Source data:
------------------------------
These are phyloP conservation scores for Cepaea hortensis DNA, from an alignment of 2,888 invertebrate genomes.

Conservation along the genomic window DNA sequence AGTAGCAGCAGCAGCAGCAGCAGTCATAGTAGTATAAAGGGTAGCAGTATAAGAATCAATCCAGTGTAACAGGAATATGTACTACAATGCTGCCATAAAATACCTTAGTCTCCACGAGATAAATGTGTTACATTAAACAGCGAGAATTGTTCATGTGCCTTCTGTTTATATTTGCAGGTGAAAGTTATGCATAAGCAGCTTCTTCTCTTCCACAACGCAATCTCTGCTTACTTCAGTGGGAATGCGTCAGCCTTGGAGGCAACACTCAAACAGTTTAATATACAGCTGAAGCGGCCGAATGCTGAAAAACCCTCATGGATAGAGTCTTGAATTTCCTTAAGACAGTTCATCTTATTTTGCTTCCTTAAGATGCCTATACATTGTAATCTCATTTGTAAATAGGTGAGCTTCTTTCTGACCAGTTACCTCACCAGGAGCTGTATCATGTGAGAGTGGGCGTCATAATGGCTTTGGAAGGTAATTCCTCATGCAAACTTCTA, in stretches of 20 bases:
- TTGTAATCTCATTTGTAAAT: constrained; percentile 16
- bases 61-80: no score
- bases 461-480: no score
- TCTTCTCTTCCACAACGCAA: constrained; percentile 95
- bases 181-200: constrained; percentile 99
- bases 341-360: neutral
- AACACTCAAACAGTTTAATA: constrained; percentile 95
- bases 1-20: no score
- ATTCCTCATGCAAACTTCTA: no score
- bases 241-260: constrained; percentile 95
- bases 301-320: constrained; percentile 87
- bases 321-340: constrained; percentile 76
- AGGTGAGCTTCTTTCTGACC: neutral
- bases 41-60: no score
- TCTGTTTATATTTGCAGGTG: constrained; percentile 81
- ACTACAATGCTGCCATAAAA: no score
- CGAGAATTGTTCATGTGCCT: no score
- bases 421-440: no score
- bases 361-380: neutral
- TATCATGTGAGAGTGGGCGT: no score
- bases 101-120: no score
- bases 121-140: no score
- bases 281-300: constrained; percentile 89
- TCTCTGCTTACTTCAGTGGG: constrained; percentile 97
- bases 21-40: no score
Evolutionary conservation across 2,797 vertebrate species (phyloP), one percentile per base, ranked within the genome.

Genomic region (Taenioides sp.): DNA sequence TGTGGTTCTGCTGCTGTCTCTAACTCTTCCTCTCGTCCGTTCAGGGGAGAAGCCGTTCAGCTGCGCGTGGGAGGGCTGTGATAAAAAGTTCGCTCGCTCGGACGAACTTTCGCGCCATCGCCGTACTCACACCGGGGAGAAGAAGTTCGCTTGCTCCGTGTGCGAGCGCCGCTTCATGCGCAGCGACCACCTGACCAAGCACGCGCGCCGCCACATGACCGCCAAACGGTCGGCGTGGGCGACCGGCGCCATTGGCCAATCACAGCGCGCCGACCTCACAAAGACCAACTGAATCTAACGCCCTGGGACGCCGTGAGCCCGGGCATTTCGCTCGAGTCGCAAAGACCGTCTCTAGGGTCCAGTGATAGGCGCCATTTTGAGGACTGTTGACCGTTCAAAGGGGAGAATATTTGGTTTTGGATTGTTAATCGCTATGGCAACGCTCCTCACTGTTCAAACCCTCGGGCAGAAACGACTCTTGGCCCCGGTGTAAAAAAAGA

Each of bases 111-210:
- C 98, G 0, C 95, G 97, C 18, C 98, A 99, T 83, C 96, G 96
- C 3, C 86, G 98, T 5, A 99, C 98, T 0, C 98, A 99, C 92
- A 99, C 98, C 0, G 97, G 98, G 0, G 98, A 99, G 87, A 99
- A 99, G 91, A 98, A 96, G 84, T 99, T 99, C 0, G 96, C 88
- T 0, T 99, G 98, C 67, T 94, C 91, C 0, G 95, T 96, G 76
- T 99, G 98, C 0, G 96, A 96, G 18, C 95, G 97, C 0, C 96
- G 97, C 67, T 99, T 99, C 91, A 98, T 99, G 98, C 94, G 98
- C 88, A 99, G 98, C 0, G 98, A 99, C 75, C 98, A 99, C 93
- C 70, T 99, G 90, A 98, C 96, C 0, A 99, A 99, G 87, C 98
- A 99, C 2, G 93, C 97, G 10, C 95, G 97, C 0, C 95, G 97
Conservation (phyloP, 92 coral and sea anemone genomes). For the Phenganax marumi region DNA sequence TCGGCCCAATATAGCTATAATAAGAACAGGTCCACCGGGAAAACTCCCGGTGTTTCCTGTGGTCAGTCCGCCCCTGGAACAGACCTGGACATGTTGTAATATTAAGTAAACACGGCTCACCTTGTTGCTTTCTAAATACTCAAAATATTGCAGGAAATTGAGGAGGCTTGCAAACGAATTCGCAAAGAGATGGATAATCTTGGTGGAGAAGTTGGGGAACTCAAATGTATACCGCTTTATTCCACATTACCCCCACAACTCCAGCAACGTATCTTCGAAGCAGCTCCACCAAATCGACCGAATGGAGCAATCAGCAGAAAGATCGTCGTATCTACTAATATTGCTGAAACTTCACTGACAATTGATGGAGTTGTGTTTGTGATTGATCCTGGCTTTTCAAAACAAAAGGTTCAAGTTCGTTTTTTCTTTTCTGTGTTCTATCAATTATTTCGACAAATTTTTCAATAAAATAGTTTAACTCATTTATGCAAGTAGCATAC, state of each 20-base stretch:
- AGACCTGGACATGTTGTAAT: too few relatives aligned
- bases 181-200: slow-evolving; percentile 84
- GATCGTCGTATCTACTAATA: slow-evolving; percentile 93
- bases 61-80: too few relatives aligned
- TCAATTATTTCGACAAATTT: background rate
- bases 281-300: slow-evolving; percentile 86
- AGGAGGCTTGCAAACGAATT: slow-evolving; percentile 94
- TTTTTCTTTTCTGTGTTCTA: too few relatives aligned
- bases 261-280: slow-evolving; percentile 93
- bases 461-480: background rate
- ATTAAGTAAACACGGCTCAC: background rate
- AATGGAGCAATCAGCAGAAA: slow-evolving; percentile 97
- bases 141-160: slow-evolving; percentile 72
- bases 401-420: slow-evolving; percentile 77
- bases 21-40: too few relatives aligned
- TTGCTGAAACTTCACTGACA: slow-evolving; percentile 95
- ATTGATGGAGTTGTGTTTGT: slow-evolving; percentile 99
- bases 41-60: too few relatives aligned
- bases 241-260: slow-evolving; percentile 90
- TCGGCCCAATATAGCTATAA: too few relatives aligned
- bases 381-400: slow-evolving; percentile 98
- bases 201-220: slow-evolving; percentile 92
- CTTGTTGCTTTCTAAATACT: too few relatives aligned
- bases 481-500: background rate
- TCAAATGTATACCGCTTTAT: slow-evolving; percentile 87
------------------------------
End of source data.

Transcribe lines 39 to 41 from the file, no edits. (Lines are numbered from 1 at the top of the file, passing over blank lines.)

- C 70, T 99, G 90, A 98, C 96, C 0, A 99, A 99, G 87, C 98
- A 99, C 2, G 93, C 97, G 10, C 95, G 97, C 0, C 95, G 97
Conservation (phyloP, 92 coral and sea anemone genomes). For the Phenganax marumi region DNA sequence TCGGCCCAATATAGCTATAATAAGAACAGGTCCACCGGGAAAACTCCCGGTGTTTCCTGTGGTCAGTCCGCCCCTGGAACAGACCTGGACATGTTGTAATATTAAGTAAACACGGCTCACCTTGTTGCTTTCTAAATACTCAAAATATTGCAGGAAATTGAGGAGGCTTGCAAACGAATTCGCAAAGAGATGGATAATCTTGGTGGAGAAGTTGGGGAACTCAAATGTATACCGCTTTATTCCACATTACCCCCACAACTCCAGCAACGTATCTTCGAAGCAGCTCCACCAAATCGACCGAATGGAGCAATCAGCAGAAAGATCGTCGTATCTACTAATATTGCTGAAACTTCACTGACAATTGATGGAGTTGTGTTTGTGATTGATCCTGGCTTTTCAAAACAAAAGGTTCAAGTTCGTTTTTTCTTTTCTGTGTTCTATCAATTATTTCGACAAATTTTTCAATAAAATAGTTTAACTCATTTATGCAAGTAGCATAC, state of each 20-base stretch: